I have purchased products from DANG in the past and was exceptionally satisfied with both the price and the service, which I would say are equivalent to AMZN in every way. The difference is that AMZN pioneered a business model and secured a first-mover advantage, mastering logistics and eliminating bricks and mortar (along with its competition as well). This business model is no longer new or novel and can be studied by anyone in various MBA case studies.

A major reason why DANG is losing money at an increasing rate is that ecommerce competition in China is already fierce. While Americans like to think of DANG as the Amazon of China, the reality is that there are many "Amazons of China," but only one that is listed in the U.S. and familiar to Americans. Two such competitors are well-known 360Buy.com and Taobao. And for that matter, there is also the real Amazon of China -- Amazon itself. Yes, AMZN has its own site in China, Amazon.cn. On a strictly anecdotal basis, I have found that when people shop online, Taobao is by far the most popular site in China. If I were to make an AMZN analogy, it would certainly be Taobao over DANG.

One unfortunate disadvantage that DANG has is that some of its competitors sell pirated products, especially books (which are still the major seller for DANG). It is my understanding that DANG does not sell pirated goods, but for consumer who do their shopping online, they can easily compare prices and get effectively identical goods from DANG's competitors at a discount of usually around 75% to 80%. That is very difficult to compete with.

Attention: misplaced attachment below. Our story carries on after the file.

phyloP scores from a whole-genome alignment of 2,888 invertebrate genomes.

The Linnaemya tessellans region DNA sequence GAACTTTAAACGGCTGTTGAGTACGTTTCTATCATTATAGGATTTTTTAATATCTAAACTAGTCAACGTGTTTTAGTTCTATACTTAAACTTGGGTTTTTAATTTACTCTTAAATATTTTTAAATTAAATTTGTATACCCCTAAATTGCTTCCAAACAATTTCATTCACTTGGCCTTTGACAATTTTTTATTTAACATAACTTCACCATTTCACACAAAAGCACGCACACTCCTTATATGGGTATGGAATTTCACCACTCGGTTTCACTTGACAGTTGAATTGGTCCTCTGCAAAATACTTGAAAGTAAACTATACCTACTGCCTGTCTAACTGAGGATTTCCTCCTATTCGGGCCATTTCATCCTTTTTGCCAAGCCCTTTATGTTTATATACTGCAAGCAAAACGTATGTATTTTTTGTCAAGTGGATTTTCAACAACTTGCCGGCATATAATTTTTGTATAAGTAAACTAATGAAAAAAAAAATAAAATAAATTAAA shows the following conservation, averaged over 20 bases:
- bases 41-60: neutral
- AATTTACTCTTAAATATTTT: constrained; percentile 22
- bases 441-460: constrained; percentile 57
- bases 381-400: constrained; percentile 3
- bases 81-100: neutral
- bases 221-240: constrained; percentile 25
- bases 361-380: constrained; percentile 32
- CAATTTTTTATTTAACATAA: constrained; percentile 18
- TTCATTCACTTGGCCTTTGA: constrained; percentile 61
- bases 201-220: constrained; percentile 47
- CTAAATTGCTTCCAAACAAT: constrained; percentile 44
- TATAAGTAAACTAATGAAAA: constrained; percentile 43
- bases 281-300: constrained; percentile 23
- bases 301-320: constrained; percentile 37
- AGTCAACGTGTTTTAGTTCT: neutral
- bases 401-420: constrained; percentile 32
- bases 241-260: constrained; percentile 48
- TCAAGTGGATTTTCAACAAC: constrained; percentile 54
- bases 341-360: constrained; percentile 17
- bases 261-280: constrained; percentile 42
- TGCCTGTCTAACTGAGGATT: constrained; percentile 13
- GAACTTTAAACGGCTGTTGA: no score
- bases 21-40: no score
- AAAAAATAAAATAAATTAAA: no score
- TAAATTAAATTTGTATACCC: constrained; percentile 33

In short, DANG is not the AMZN of China, but investors are eager to believe that they are getting in early on a massive bargain. Average daily volume in December was less than 2 million shares per day, but there were over 6 million shares sold short. On Thursday and Friday over 10 million shares traded and the stock was up by 20% in two days alone. As a result, I attribute much of the recent run up to short covering, which obviously is not a sustainable factor in keeping the share price elevated. Following a run up of more than 80%, DANG is one I will be watching from the sidelines.
This commentary comes from an independent investor or market observer as part of TheStreet guest contributor program. The views expressed are those of the author and do not necessarily represent the views of TheStreet or its management.

Rick Pearson is a Beijing-based private investor focusing on U.S.-listed China small-cap stocks. Until 2005, Pearson was a director at Deutsche Bank, spending nine years in equity capital markets in New York, Hong Kong and London. Previously, he spent time working in venture capital in Beijing. Mr. Pearson graduated magna cum laude with a degree in finance from the University of Southern California and studied Mandarin for six years. He has frequently lived, worked and traveled in China since 1992.

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